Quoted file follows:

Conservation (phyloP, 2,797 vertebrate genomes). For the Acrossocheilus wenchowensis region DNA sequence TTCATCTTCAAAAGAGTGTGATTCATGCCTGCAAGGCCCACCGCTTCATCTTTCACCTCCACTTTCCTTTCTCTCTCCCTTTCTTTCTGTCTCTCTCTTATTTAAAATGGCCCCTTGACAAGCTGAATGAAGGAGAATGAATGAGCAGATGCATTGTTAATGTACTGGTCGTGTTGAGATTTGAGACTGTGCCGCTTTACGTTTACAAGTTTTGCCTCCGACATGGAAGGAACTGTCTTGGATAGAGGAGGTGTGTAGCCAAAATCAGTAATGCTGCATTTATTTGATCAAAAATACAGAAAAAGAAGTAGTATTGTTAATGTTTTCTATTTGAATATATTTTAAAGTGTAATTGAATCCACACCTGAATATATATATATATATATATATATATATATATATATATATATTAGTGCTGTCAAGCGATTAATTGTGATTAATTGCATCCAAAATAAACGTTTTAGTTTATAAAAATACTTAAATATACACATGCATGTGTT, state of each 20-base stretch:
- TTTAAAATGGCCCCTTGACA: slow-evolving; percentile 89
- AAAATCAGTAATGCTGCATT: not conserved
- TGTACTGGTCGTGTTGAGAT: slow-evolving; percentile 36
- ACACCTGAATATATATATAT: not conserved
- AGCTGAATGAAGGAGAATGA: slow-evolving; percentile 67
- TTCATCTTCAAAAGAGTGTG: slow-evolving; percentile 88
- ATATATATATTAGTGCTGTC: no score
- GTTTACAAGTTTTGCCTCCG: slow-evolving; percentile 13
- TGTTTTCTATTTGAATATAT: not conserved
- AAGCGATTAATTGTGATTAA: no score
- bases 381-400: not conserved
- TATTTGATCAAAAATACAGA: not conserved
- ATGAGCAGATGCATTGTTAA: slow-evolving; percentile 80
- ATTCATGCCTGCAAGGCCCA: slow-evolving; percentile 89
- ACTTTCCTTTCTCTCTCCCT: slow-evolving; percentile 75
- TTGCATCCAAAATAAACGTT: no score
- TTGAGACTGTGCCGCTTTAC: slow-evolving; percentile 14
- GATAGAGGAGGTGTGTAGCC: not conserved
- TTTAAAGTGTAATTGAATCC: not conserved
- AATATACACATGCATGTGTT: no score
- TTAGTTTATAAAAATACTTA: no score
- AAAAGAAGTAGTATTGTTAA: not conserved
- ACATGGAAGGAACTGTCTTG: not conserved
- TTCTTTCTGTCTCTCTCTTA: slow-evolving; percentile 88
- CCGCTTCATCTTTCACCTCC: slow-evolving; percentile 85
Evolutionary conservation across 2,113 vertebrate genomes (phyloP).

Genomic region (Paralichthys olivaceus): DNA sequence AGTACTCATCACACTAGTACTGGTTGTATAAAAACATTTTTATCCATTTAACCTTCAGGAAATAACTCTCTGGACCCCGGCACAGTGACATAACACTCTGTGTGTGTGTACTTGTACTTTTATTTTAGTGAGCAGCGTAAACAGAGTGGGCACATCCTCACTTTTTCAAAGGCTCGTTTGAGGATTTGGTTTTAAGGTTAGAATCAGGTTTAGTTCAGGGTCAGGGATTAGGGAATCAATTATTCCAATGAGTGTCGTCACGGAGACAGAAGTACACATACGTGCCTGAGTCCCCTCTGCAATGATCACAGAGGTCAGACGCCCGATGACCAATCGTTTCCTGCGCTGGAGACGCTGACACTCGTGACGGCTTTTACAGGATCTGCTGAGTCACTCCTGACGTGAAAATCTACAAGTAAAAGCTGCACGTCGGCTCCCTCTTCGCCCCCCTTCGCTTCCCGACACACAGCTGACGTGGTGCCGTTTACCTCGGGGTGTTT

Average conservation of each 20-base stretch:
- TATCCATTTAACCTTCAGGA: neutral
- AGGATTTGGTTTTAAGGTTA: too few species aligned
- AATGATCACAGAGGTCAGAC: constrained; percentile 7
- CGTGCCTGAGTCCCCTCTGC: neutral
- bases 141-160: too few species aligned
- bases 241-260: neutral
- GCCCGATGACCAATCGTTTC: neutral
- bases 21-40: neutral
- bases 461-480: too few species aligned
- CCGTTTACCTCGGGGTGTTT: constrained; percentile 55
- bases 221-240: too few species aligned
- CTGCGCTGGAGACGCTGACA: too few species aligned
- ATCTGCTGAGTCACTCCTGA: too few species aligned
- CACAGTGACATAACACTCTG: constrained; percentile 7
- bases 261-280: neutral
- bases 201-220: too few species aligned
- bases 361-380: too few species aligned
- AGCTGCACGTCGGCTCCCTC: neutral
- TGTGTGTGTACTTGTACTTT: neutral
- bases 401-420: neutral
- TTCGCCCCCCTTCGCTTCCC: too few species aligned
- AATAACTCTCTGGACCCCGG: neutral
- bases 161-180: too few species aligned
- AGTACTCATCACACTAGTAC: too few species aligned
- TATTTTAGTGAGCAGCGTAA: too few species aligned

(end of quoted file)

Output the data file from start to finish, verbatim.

Conservation (phyloP, 2,797 vertebrate genomes). For the Acrossocheilus wenchowensis region DNA sequence TTCATCTTCAAAAGAGTGTGATTCATGCCTGCAAGGCCCACCGCTTCATCTTTCACCTCCACTTTCCTTTCTCTCTCCCTTTCTTTCTGTCTCTCTCTTATTTAAAATGGCCCCTTGACAAGCTGAATGAAGGAGAATGAATGAGCAGATGCATTGTTAATGTACTGGTCGTGTTGAGATTTGAGACTGTGCCGCTTTACGTTTACAAGTTTTGCCTCCGACATGGAAGGAACTGTCTTGGATAGAGGAGGTGTGTAGCCAAAATCAGTAATGCTGCATTTATTTGATCAAAAATACAGAAAAAGAAGTAGTATTGTTAATGTTTTCTATTTGAATATATTTTAAAGTGTAATTGAATCCACACCTGAATATATATATATATATATATATATATATATATATATATATATTAGTGCTGTCAAGCGATTAATTGTGATTAATTGCATCCAAAATAAACGTTTTAGTTTATAAAAATACTTAAATATACACATGCATGTGTT, state of each 20-base stretch:
- TTTAAAATGGCCCCTTGACA: slow-evolving; percentile 89
- AAAATCAGTAATGCTGCATT: not conserved
- TGTACTGGTCGTGTTGAGAT: slow-evolving; percentile 36
- ACACCTGAATATATATATAT: not conserved
- AGCTGAATGAAGGAGAATGA: slow-evolving; percentile 67
- TTCATCTTCAAAAGAGTGTG: slow-evolving; percentile 88
- ATATATATATTAGTGCTGTC: no score
- GTTTACAAGTTTTGCCTCCG: slow-evolving; percentile 13
- TGTTTTCTATTTGAATATAT: not conserved
- AAGCGATTAATTGTGATTAA: no score
- bases 381-400: not conserved
- TATTTGATCAAAAATACAGA: not conserved
- ATGAGCAGATGCATTGTTAA: slow-evolving; percentile 80
- ATTCATGCCTGCAAGGCCCA: slow-evolving; percentile 89
- ACTTTCCTTTCTCTCTCCCT: slow-evolving; percentile 75
- TTGCATCCAAAATAAACGTT: no score
- TTGAGACTGTGCCGCTTTAC: slow-evolving; percentile 14
- GATAGAGGAGGTGTGTAGCC: not conserved
- TTTAAAGTGTAATTGAATCC: not conserved
- AATATACACATGCATGTGTT: no score
- TTAGTTTATAAAAATACTTA: no score
- AAAAGAAGTAGTATTGTTAA: not conserved
- ACATGGAAGGAACTGTCTTG: not conserved
- TTCTTTCTGTCTCTCTCTTA: slow-evolving; percentile 88
- CCGCTTCATCTTTCACCTCC: slow-evolving; percentile 85
Evolutionary conservation across 2,113 vertebrate genomes (phyloP).

Genomic region (Paralichthys olivaceus): DNA sequence AGTACTCATCACACTAGTACTGGTTGTATAAAAACATTTTTATCCATTTAACCTTCAGGAAATAACTCTCTGGACCCCGGCACAGTGACATAACACTCTGTGTGTGTGTACTTGTACTTTTATTTTAGTGAGCAGCGTAAACAGAGTGGGCACATCCTCACTTTTTCAAAGGCTCGTTTGAGGATTTGGTTTTAAGGTTAGAATCAGGTTTAGTTCAGGGTCAGGGATTAGGGAATCAATTATTCCAATGAGTGTCGTCACGGAGACAGAAGTACACATACGTGCCTGAGTCCCCTCTGCAATGATCACAGAGGTCAGACGCCCGATGACCAATCGTTTCCTGCGCTGGAGACGCTGACACTCGTGACGGCTTTTACAGGATCTGCTGAGTCACTCCTGACGTGAAAATCTACAAGTAAAAGCTGCACGTCGGCTCCCTCTTCGCCCCCCTTCGCTTCCCGACACACAGCTGACGTGGTGCCGTTTACCTCGGGGTGTTT

Average conservation of each 20-base stretch:
- TATCCATTTAACCTTCAGGA: neutral
- AGGATTTGGTTTTAAGGTTA: too few species aligned
- AATGATCACAGAGGTCAGAC: constrained; percentile 7
- CGTGCCTGAGTCCCCTCTGC: neutral
- bases 141-160: too few species aligned
- bases 241-260: neutral
- GCCCGATGACCAATCGTTTC: neutral
- bases 21-40: neutral
- bases 461-480: too few species aligned
- CCGTTTACCTCGGGGTGTTT: constrained; percentile 55
- bases 221-240: too few species aligned
- CTGCGCTGGAGACGCTGACA: too few species aligned
- ATCTGCTGAGTCACTCCTGA: too few species aligned
- CACAGTGACATAACACTCTG: constrained; percentile 7
- bases 261-280: neutral
- bases 201-220: too few species aligned
- bases 361-380: too few species aligned
- AGCTGCACGTCGGCTCCCTC: neutral
- TGTGTGTGTACTTGTACTTT: neutral
- bases 401-420: neutral
- TTCGCCCCCCTTCGCTTCCC: too few species aligned
- AATAACTCTCTGGACCCCGG: neutral
- bases 161-180: too few species aligned
- AGTACTCATCACACTAGTAC: too few species aligned
- TATTTTAGTGAGCAGCGTAA: too few species aligned